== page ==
Sulfonylureas - Drug Profile Advantages Potent glucose lowering effect Favorable adverse effect profile Disadvantages *Hypoglycemia, less with Glimipride *Weight gain, less with Glimipride Concomitant use with other drugs Can be used as monotherapy and with all classes including insulin
Sulfonylureas Divided into First, Second, and Third Generation Divided into First, Second, and Third Generation –First Generation: rarely used today –Second Generation: glipizide, Gliclazide –Third Generation: glimepiride The duration of action depends on the affinity to SUR and which part of it, the rate of metabolism, activity of metabolites and rate of excretion The duration of action depends on the affinity to SUR and which part of it, the rate of metabolism, activity of metabolites and rate of excretion
K+K+ K+K+ 140 kDa 140 kDa 65 kDa 65 kDa - cell membrane K+K+ K+K+ K ATP channel Modes of action: Most Sulphonylureas Glimepiride Sulphonylurea Receptor The duration of action depends on the affinity to SUR, rate of metabolism, activity of metabolites and rate of excretion So What ?? Glimepiride
Pharmakokinetics of sulphonylurea: *Glimepiride has a lower affinity to the -cell membrane than others membrane than others *The metabolites of glibenclamide are active while those of glimipride and gliclazide are inactive.
Glimepiride Controls Glycemia with Less Insulin Secretion Mean ratio between increased level of insulin and reduced glycemia 5 10 15 0 1 2 3 20 0 Glimepiride Glibenclamid e Glipizide Gliclazide 0.00 0.05 0.10 0.15 0.20 n=16 n=13 n=14 n=16 Ratio Muller G, et al. Diabetes Res Clin Pract 1995; 28 (Suppl): S115-37 Sulfonylureas tested in fasted male beagle dogs to determine ratios of mean plasma insulin release/ blood glucose decrease
*Defined as requiring IV glucose or glucagon Significantly lower incidence of severe hypoglycemic events with Significantly lower incidence of severe hypoglycemic events with Glimepiride vs glibenclamide (0.86 vs 5.6/1000 person-years) Holstein A et al. Diabetes Met Res Rev 2001; 17:467-73 0.86 5.6 Glibenclamide Glimepiride # Episodes/1000 person-years 0 2 4 6 Prospective, population- based, 4-year study to compare frequency of severe hypoglycemia in patients with T2DM treated with Amaryl ® (estimated n=1768) versus glibenclamide (estimated n=1721) Hypoglycemia vs Glibenclamide 6.5x less risk of hypo
Less weight gain: Weight gain is seen with all agents, glimepride has been reported to be the most weight-neutral sulphonylurea Weight gain is seen with all agents, glimepride has been reported to be the most weight-neutral sulphonylurea
Müller G, Wied S. Diabetes. 1993;42: 1852-1867 Insulin Resistance The extrapancreatic effect of Glimipride The extrapancreatic effect of Glimipride – Translocation of GLUT4 transporters from low-density microsomes to plasma membrane of insulin-resistant fat and muscle cells
Tsunekawa et al, Plasma Adiponectin Plays an Important Role in Improving Insulin Resistance With Glimepiride in Elderly Type 2 Diabetic Subjects Diabetes Care 26:285–289, 2003 Glimepiride Increases Plasma Adiponectin Hyperinsulinemic-euglycemic clamp study elderly T2 diabetic patients 12 weeks treatment + 54%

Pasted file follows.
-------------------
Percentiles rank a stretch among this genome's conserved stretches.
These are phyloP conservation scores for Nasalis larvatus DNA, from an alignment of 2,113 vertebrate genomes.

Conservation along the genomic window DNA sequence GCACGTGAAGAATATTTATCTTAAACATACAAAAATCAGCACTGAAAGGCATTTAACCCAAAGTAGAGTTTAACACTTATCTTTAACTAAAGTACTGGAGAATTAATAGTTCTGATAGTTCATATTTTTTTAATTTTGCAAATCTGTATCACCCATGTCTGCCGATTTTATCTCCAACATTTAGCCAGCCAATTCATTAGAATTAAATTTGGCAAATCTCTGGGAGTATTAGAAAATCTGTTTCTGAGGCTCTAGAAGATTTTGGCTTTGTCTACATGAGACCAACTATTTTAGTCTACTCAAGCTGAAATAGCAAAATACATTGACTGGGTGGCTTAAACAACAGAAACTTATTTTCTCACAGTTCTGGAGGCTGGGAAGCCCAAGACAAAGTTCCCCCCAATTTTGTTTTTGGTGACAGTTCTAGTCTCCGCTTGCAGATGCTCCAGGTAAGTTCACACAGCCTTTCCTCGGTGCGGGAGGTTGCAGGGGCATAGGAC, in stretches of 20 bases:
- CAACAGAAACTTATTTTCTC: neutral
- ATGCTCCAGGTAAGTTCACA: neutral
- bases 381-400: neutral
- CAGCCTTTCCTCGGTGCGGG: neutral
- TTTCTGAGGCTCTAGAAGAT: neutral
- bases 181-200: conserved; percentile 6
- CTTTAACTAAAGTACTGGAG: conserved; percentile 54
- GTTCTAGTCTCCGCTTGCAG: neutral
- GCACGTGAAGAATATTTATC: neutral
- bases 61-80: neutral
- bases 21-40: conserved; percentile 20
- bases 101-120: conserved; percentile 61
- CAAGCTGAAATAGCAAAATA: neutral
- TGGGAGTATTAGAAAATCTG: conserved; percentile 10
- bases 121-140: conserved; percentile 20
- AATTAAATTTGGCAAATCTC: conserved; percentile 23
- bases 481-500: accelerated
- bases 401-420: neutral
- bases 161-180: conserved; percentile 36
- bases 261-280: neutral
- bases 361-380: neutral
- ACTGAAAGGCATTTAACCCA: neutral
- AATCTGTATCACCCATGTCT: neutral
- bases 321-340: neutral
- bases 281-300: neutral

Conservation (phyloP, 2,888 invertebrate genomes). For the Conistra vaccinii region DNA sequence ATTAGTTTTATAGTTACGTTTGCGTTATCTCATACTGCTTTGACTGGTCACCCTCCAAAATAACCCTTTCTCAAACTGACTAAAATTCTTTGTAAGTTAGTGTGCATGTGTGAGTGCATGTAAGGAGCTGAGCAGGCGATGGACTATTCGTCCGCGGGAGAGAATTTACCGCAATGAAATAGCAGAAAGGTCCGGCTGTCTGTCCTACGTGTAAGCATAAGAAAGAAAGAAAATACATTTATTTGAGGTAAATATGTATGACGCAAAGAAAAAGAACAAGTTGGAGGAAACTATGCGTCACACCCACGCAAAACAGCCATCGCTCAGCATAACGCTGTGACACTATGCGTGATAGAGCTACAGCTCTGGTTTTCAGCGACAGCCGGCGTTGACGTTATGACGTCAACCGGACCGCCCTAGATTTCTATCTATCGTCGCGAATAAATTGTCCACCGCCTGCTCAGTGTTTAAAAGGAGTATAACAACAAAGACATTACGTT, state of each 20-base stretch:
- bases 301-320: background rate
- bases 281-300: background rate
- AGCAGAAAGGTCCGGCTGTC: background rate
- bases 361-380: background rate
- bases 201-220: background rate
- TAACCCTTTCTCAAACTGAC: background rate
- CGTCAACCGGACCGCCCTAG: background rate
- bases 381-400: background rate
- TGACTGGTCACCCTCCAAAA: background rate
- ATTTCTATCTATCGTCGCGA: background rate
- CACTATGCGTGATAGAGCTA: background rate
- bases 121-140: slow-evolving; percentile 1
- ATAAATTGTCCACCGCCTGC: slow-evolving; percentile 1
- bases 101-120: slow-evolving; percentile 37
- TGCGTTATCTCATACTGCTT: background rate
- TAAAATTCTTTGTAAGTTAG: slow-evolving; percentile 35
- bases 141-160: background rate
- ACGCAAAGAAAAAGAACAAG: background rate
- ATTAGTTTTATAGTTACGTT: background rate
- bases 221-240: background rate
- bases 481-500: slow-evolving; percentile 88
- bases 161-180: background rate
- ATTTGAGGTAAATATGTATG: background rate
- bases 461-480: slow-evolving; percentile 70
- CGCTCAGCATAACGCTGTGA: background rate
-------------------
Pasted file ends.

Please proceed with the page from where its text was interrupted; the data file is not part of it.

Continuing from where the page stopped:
NormalIGTType 2 INSULIN RESISTANCE FPG / PPG HbA 1C INSULIN SECRETION Glimepiride Dual Mechanism for Dual Problem Graphic interpretation based on: Type 2 Diabetes BASICS. Minneapolis, MN: International Diabetes Center; 2000 Muller G, et al. Diabetes Res Clin Pract 1995; 28 (Suppl): S115-37; Massi-Benedetti M. Clin Ther 2003; 25(3): 799-816
Expected HbA1c reduction according to intervention Intervention Expected in HbA 1c (%) Lifestyle interventions 1to2% Metformin1to2% Sulfonylureas1to2% Insulin1.5to3.5% Glinides1to 1.5% 1 Thiazolidinediones0.5to1.4% -Glucosidase inhibitors -Glucosidase inhibitors0.5to0.8% GLP-1 agonist 0.5to1.0% Pramlintide0.5to1.0% DPP-IV inhibitors 0.5to0.8% 1. Repaglinide is more effective than nateglinide Adapted from Nathan DM, et al. Diabetes Care 2009;32:193-203.
Glimepiride Efficacy Proven in Monotherapy Schade DS et al. J Clin Pharmacol 1998;38:636-51 Δ in median HbA 1c (%) 6.7% 9.1% HbA 1c <7.2% was achieved in 69% of Glimepiride patients and 32% of placebo patients HbA 1c <7.2% was achieved in 69% of Glimepiride patients and 32% of placebo patients 7.9% -1% 8.9% Baseline HbA 1c -4 -3 -2 0 HbA 1c at Endpoint -2.4% # Glimepiride decreased FPG by 46 mg/dL more and 2-hour PPG by 86 mg/dL more than placebo (p<0.001) Glimepiride decreased FPG by 46 mg/dL more and 2-hour PPG by 86 mg/dL more than placebo (p<0.001) n=117n=118n=108n=101 Δ in glucose concentration (mg/dL) FPGPPG -59* -117* -13 -31 -140 -120 -100 -80 -60 -40 -20 0 GlimepiridePlacebo *p<0.001 vs placebo
Suitable for Combination Therapy Efficacy of Glimepiride + Metformin Efficacy of Glimepiride + Gliptins Efficacy of Glimepiride + Insulins
Glimepiride + Metformin Combination Reduces Insulin Resistance More than Metformin Monotherapy Bermúdez-Pirela VJ, et al. Am J Therapeutics 2007; 14: 194-202 -52.4 -65.3* -46.9 -70 -60 -50 -40 -30 -20 -10 0 Metformin + diet & exercise (n=29) Metformin + Glimepiride + diet & exercise (n=21) Diet & exercise (n=9) Δ in HOMA IR (%) Percent change in homeostasis model assessment for insulin resistance (HOMA IR ) at week 10 *p<0.01 vs metformin and vs diet and exercise alone 7.811.76.4 Baseline HOMA IR values